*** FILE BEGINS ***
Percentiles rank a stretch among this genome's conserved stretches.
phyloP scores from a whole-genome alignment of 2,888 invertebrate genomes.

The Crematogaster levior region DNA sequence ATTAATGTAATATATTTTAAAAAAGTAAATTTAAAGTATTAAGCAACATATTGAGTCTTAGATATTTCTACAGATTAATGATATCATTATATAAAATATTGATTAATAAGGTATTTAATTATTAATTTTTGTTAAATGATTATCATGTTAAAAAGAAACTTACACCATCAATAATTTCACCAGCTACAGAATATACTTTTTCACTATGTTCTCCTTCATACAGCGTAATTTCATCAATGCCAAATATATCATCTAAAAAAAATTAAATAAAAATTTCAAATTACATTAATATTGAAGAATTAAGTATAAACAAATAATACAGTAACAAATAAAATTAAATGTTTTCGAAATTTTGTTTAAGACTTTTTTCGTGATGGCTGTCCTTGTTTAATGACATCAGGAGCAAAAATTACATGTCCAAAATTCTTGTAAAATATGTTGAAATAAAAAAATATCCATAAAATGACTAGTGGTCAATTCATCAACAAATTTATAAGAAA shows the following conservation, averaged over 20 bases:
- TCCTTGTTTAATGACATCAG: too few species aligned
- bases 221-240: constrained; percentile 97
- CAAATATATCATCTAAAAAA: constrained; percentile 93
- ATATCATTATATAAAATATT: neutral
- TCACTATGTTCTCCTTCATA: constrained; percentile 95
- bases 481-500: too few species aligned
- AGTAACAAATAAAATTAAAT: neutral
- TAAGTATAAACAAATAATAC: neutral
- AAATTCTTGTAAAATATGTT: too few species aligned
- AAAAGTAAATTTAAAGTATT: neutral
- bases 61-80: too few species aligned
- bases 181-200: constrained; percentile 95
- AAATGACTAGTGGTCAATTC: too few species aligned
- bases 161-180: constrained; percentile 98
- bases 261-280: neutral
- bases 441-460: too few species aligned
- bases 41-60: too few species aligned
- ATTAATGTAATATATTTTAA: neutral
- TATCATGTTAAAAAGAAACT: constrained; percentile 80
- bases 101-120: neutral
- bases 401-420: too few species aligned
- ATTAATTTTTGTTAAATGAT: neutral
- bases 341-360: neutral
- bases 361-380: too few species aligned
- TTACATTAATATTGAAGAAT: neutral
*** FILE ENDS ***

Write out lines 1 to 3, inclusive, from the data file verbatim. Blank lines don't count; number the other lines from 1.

Percentiles rank a stretch among this genome's conserved stretches.
phyloP scores from a whole-genome alignment of 2,888 invertebrate genomes.

The Crematogaster levior region DNA sequence ATTAATGTAATATATTTTAAAAAAGTAAATTTAAAGTATTAAGCAACATATTGAGTCTTAGATATTTCTACAGATTAATGATATCATTATATAAAATATTGATTAATAAGGTATTTAATTATTAATTTTTGTTAAATGATTATCATGTTAAAAAGAAACTTACACCATCAATAATTTCACCAGCTACAGAATATACTTTTTCACTATGTTCTCCTTCATACAGCGTAATTTCATCAATGCCAAATATATCATCTAAAAAAAATTAAATAAAAATTTCAAATTACATTAATATTGAAGAATTAAGTATAAACAAATAATACAGTAACAAATAAAATTAAATGTTTTCGAAATTTTGTTTAAGACTTTTTTCGTGATGGCTGTCCTTGTTTAATGACATCAGGAGCAAAAATTACATGTCCAAAATTCTTGTAAAATATGTTGAAATAAAAAAATATCCATAAAATGACTAGTGGTCAATTCATCAACAAATTTATAAGAAA shows the following conservation, averaged over 20 bases: